Identifying barriers and priority areas for building workforce capacity in pharmacoepidemiology research in Australia

Derrick Lopez, Francesco Sanfilippo, Benjamin Daniels, Sallie Pearson, Angelita Martini, David Preen

Research output: Contribution to conferenceConference presentation/ephemera

Abstract

Aims: The field of pharmacoepidemiology research has grown significantly in recent decades in Australia and internationally. Despite recent investments in infrastructure and the development of policy frameworks to support research using routinely-collected data, there has been little matching investment in expanding Australia’s human capacity to do this research. Available literature suggests a need to broaden the skills base of the existing research workforce and to form larger, interdisciplinary teams incorporating capabilities ranging from computer science, research translation to research management. However, these needs are not based on empirical evidence or prioritised based on stakeholder needs. Therefore, research is needed to understand the state of the current Australian pharmacoepidemiology workforce and to prioritise its capacity building needs. This is important now in light of Australia’s growing infrastructure of routinely-collected datasets, including Pharmaceutical Benefits Scheme data. Therefore, we aim to: (1) enumerate the number of pharmacoepidemiology researchers available and estimate the number required in the Australian setting; (2) profile the current pharmacoepidemiology research workforce (e.g. skills, qualifications); and (3) explore views and perspectives of senior stakeholders and researchers on issues relevant to building capacity in the pharmacoepidemiology research workforce and research environment within the country. This paper presents our proposed study and research approach to a key target audience.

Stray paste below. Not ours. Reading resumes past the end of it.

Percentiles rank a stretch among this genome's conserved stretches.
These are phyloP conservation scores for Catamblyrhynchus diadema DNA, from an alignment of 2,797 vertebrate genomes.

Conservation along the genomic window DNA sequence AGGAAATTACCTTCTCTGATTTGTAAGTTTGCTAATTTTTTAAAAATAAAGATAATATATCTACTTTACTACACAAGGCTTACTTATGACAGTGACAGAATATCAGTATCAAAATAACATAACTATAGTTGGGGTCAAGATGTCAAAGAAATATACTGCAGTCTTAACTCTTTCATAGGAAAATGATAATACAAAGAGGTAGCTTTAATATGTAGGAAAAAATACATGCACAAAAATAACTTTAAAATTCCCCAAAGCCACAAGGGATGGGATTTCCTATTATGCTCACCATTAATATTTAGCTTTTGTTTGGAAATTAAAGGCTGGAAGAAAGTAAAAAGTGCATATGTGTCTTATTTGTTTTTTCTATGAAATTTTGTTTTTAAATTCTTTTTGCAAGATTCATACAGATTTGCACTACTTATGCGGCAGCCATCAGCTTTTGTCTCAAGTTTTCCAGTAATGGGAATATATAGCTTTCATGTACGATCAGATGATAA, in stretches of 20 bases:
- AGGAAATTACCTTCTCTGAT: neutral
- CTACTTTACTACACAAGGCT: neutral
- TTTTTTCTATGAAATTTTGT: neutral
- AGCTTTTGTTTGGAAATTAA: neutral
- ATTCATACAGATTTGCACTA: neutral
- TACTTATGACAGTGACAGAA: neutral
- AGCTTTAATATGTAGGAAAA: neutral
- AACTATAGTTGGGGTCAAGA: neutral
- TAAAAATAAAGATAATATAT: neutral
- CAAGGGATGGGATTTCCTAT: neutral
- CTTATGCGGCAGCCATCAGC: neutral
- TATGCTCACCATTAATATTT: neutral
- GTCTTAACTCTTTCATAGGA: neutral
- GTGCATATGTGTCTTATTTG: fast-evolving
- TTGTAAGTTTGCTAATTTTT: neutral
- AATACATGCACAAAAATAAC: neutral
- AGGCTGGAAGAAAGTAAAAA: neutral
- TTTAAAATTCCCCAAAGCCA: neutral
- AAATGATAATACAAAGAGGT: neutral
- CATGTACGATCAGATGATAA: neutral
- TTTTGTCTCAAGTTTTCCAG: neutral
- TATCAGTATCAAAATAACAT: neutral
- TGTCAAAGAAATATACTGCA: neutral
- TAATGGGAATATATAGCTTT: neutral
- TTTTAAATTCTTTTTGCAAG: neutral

Methods: Interviews with senior stakeholders (face-to-face or Skype) and surveys of pharmacoepidemiology researchers (using SurveyMonkey) will be undertaken in Australia to identify issues pertinent to building capacity in the pharmacoepidemiology research workforce. Mixed-methods approach will be used to analyse responses.

Results and conclusion: This project addresses one of the aims of a major Australian Centre of Research Excellence: to build national workforce capacity and processes in pharmacoepidemiology research and policy translation. Findings from this study will allow the development of a National program to build workforce capacity in pharmacoepidemiology research.
Original languageEnglish
Number of pages1
Publication statusPublished - Oct 2017
EventAsian Conference on Pharmacoepidemiology - The Pharmacy Australia Centre of Excellence (PACE), School of Pharmacy, The University of Queensland 20 Cornwall St, Woolloongabba QLD 4102, Brisbane, Australia
Duration: 29 Oct 201731 Oct 2017
Conference number: 10
https://acpe2017.org/

Conference

ConferenceAsian Conference on Pharmacoepidemiology
Abbreviated titleACPE
CountryAustralia
CityBrisbane
Period29/10/1731/10/17
Internet address

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stakeholder
infrastructure
research approach
computer science
pharmaceutical
qualification
interview
management
evidence
literature

Cite this